The Windows Server Migration Tools (WSMT) have shipped with Windows Server since version 2003. Admins can use them to transfer roles and features to a newer version of the operating system. Since Microsoft hasn't updated these tools for quite some time, they show some bugs when used with Server 2022. Nevertheless, the WSMT are still a viable option when upgrading Windows Server.

Depending on the role you want to migrate, there are alternatives to WSMT. For file servers, Microsoft has introduced the Storage Migration Service with Windows Server 2019. When updating domain controllers, admins usually install a new server and replicate the Active Directory database and SYSVOL to the new machine. However, WSMT are still useful when migrating roles such as DHCP and several local settings such as users and groups.

Installing and running WSMT ^

On the destination server, install the Windows Server Migration Tools using the Server Manager GUI. You can also use PowerShell to install the tools using the following command:

Install-WindowsFeature Migration –ComputerName <computer_name>
Install the Windows Server Migration Tools

Install the Windows Server Migration Tools

Once you install the WSMT on the destination server, the workflow then allows you to deploy these tools to the source server. Here, I am using a UNC path, which is supported.

Deploy the server migration tools from the destination server to the source server

Deploy the server migration tools from the destination server to the source server

Note that the directory is created on the source server, as specified in the command run above.

Directory is created on the source server

Directory is created on the source server

Weird issues ^

In my testing with newer servers, I ran into multiple buggy behaviors with WSMT. After deploying the tools to the source server, you are supposed to run the SMIGDeploy.exe command on the source server and automatically register the PowerShell cmdlets. I ran into several oddities during this process, including:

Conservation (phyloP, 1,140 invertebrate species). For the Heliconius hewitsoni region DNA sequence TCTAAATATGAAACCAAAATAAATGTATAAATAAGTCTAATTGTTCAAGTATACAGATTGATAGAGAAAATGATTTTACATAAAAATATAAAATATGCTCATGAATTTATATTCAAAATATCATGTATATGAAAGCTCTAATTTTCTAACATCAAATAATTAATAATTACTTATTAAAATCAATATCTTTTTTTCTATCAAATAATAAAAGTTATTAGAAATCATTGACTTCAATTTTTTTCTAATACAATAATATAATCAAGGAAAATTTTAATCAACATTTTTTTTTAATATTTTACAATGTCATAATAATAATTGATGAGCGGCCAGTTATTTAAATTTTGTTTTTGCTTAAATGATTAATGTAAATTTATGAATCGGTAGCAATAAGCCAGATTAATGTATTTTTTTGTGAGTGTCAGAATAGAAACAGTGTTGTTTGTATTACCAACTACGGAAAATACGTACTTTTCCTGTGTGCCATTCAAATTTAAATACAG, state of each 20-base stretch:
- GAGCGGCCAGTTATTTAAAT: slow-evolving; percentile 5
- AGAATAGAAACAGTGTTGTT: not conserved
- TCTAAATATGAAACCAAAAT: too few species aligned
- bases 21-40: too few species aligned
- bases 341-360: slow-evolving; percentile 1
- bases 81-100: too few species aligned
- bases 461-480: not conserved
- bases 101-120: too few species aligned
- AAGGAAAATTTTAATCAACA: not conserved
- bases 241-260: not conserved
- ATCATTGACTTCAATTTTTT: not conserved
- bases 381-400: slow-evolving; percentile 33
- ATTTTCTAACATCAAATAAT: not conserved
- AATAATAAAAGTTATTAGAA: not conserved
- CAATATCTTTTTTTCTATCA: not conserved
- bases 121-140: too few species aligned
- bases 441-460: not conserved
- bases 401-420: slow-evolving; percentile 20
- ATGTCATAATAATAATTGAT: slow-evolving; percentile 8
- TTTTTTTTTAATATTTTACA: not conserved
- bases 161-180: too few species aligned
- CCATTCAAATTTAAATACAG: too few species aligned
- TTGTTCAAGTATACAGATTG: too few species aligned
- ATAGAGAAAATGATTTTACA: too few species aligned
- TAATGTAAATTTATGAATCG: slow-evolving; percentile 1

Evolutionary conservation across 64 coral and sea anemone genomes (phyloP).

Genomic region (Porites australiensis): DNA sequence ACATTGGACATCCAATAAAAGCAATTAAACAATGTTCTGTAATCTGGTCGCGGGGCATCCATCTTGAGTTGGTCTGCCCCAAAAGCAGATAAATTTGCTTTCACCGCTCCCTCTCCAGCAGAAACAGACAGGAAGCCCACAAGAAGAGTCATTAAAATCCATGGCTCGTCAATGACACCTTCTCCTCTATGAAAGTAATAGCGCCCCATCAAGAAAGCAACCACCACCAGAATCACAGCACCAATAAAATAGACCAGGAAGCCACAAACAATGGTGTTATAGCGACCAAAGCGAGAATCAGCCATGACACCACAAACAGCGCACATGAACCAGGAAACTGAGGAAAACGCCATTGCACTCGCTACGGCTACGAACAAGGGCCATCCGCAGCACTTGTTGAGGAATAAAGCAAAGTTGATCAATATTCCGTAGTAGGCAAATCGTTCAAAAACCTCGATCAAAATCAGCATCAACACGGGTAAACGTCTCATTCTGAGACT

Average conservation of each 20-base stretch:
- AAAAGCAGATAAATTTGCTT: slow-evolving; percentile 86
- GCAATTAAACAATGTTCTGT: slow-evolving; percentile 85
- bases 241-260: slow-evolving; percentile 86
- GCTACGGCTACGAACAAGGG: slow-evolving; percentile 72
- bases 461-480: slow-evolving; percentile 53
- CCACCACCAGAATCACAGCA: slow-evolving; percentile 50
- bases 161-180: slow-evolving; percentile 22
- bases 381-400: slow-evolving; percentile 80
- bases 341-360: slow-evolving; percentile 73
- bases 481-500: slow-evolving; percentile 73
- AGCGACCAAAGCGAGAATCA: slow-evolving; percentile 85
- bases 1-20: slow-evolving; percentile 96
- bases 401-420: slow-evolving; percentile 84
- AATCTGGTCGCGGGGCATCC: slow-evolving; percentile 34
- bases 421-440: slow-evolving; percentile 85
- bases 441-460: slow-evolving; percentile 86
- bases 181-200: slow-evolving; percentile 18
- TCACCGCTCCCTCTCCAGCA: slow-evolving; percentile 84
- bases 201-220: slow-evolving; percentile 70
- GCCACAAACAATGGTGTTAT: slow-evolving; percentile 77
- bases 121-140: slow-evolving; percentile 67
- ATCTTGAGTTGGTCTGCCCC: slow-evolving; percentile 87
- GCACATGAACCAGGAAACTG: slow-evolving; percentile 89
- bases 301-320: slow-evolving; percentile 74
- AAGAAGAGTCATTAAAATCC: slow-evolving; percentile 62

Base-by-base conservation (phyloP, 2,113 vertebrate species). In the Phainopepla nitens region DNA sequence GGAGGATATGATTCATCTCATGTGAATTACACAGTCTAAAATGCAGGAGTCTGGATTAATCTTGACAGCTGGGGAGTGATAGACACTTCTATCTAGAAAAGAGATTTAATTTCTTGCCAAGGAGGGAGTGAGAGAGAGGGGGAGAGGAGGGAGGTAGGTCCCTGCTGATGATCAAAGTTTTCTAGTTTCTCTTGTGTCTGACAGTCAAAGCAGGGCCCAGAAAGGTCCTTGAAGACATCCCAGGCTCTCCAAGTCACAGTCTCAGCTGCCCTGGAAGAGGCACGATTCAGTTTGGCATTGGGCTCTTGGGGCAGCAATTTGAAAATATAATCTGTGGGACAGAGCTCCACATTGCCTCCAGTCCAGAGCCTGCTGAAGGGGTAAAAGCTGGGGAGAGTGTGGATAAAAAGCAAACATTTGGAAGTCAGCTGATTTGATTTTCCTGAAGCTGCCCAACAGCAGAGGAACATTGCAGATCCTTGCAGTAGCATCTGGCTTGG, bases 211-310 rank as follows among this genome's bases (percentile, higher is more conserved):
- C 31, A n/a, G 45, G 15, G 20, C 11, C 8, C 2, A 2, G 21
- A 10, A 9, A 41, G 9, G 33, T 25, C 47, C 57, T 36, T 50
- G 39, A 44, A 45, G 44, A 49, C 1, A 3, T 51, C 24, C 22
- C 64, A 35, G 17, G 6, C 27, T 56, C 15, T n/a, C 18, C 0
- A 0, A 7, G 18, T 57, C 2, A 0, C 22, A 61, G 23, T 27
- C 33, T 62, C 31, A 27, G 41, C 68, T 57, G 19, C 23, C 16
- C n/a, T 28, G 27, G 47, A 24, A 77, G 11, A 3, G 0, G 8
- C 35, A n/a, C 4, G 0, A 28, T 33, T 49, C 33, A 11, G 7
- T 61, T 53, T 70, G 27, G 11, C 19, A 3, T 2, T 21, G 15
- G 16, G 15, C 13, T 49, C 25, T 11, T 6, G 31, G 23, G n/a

• .NET errors stating that .NET was not installed, even when it was installed
  • PowerShell crashes when registering the cmdlets
  • Access denied errors and memory corruption errors

Below, you can see the SMIGDeploy.exe file in the directory published to the source server from the destination server. Running this file registers the PowerShell cmdlets on the source server.

Viewing the SMIGdeploy.exe command

Viewing the SMIGdeploy.exe command

Even though the .NET feature was installed on the source server, I saw issues with the server not seeing the .NET components installed. Similar problems have been reported across various message boards, including TechNet. See here.

NET errors even though .NET is installed on the source server

NET errors even though .NET is installed on the source server

Workarounds ^

The workaround in my case was simply installing WSMT on the source server instead of using the published WSMT from the destination. After installing the Windows feature on the source server, I manually registered the snap-in using the cmdlet:

Add-PSSnapin Microsoft.Windows.ServerManager.Migration

Then, you can run the Export-SmigServerSetting cmdlet to export roles and features. The example below shows exporting the BranchCache feature to a target folder.

Export-SmigServerSetting -featureID <your FeatureID> -User All -Group -path c:\SMIG -Verbose
Exporting compatible roles and features from the source server

Exporting compatible roles and features from the source server

Once the feature ID is exported, you can then import the features on the destination server using the import cmdlet.

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Import-SmigServerSetting -FeatureID <your FeatureID> -Path <path to the source export> -Verbose
Importing features using the WSMT import cmdlet

Importing features using the WSMT import cmdlet

Conclusion ^

Microsoft hasn't improved the WSMT for several years. So when using them with Windows Server 2022, you will probably run into some annoying bugs. Nevertheless, they're still useful for certain scenarios where you don't have newer tools or an in-place update isn't an option.

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1 Comment
  1. Eslam Soliman 3 weeks ago

    Didn't like how this topic was written.
    What does this means:
    "" Once you install the WSMT on the destination server, the workflow has you then deploy these tools to the source server. ""

    Review before publishing.

    0

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